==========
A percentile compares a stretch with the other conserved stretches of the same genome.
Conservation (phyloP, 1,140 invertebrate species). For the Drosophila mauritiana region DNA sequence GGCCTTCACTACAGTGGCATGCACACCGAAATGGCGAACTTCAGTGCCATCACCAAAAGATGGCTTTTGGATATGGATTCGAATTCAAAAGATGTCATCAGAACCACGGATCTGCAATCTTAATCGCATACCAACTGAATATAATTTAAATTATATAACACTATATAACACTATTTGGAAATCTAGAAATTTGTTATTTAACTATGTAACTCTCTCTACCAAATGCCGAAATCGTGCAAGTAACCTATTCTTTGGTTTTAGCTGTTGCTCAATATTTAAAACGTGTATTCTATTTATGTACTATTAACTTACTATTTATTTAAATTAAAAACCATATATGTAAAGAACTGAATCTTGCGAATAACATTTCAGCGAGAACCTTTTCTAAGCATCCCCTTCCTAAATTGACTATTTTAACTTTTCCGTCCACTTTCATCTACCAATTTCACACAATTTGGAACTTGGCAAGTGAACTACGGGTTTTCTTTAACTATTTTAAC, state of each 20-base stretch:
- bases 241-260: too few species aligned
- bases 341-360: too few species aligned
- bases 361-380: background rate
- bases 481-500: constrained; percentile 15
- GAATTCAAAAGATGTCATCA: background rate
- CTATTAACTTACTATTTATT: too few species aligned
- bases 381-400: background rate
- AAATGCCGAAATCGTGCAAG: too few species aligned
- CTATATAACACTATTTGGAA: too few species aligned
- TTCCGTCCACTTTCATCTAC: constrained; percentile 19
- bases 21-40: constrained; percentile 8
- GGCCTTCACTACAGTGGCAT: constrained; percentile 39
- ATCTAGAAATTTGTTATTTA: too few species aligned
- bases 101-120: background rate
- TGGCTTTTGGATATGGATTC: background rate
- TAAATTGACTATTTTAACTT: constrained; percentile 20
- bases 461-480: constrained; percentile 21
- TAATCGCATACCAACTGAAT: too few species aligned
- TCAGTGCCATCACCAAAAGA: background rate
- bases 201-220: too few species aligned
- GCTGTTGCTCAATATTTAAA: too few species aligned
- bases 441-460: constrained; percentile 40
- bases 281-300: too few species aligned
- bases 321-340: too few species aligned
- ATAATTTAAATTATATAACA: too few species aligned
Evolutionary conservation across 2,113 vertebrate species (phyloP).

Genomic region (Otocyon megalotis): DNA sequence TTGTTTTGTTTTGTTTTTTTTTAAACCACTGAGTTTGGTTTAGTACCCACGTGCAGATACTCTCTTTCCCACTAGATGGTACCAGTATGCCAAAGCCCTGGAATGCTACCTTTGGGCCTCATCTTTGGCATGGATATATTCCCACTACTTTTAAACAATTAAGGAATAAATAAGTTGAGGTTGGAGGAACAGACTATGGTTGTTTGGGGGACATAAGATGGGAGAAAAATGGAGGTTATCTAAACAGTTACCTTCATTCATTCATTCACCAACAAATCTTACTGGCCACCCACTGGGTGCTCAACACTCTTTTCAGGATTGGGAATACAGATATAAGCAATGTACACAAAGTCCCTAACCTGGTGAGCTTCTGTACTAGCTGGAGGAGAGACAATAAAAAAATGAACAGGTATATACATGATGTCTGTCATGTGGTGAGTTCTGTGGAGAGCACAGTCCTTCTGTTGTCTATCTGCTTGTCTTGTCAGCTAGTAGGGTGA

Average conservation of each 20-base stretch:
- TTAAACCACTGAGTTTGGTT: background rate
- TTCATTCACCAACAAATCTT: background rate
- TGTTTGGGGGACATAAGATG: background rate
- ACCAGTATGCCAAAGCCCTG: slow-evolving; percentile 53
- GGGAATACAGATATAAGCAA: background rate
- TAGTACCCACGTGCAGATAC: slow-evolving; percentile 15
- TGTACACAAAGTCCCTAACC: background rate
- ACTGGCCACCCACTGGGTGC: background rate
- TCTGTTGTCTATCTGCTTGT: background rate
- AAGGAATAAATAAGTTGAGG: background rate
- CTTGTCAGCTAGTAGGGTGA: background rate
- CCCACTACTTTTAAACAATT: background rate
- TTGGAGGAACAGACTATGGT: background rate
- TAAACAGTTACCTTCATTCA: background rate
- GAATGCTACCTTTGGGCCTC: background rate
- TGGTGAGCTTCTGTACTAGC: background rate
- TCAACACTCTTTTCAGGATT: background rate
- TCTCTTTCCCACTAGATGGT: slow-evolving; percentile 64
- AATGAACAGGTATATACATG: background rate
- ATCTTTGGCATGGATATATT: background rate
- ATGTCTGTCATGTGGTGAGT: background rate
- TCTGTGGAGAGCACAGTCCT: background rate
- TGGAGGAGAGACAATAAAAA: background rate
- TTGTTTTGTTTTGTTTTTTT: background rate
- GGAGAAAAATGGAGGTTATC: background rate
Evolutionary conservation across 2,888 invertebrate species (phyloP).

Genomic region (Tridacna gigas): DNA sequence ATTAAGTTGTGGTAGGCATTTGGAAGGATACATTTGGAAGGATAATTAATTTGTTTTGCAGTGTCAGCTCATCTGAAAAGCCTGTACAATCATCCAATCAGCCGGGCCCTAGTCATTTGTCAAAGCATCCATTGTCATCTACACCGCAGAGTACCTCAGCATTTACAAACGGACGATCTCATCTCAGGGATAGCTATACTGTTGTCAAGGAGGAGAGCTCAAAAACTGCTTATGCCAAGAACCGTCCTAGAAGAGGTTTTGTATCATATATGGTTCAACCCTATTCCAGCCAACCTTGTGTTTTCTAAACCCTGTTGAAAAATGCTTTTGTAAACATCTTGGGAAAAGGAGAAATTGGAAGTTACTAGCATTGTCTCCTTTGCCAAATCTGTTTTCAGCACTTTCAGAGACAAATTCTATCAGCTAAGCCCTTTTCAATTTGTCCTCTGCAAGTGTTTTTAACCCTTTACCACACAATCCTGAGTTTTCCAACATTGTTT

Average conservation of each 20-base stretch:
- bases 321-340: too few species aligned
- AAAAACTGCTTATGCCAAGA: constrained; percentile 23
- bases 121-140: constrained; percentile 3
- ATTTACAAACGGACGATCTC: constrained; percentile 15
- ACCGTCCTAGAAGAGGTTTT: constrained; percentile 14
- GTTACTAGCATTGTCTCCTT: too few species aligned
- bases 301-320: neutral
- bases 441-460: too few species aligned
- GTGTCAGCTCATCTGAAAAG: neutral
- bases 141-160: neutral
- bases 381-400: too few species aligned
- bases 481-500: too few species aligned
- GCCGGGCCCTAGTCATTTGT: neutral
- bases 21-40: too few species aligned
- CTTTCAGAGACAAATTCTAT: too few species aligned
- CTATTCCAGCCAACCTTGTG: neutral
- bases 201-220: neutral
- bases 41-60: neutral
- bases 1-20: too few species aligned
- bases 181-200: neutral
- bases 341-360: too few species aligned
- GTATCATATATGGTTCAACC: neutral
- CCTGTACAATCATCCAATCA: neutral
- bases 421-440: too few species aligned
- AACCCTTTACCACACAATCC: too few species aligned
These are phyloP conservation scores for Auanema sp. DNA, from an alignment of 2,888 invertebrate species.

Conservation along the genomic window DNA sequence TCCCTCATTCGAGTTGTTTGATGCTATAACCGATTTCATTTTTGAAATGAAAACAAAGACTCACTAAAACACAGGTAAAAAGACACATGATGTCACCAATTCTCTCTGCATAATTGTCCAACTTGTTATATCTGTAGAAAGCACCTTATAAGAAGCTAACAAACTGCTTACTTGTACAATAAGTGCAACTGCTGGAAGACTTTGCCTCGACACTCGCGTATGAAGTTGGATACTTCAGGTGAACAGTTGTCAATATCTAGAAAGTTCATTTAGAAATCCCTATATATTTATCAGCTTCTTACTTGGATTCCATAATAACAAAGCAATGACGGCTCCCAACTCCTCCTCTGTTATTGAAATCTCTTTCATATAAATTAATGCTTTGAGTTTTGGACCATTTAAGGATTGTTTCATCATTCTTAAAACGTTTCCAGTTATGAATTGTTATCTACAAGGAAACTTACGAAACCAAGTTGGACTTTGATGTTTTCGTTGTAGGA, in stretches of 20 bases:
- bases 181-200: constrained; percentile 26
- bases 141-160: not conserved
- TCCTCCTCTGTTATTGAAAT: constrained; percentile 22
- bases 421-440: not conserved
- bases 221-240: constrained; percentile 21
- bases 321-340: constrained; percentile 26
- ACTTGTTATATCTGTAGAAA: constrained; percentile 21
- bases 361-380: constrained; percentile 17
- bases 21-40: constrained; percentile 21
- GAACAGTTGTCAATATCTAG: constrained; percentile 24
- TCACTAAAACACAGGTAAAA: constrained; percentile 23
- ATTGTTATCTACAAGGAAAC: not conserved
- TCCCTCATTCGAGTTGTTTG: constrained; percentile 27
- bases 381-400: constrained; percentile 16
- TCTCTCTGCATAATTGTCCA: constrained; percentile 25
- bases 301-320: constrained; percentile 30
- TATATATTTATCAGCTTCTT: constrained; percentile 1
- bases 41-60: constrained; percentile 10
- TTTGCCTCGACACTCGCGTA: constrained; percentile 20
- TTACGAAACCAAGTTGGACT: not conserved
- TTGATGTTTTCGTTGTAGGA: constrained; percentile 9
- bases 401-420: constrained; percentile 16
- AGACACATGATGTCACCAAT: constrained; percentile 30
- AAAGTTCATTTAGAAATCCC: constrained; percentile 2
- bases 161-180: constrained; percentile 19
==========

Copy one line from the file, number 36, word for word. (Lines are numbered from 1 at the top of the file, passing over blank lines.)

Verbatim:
- TAGTACCCACGTGCAGATAC: slow-evolving; percentile 15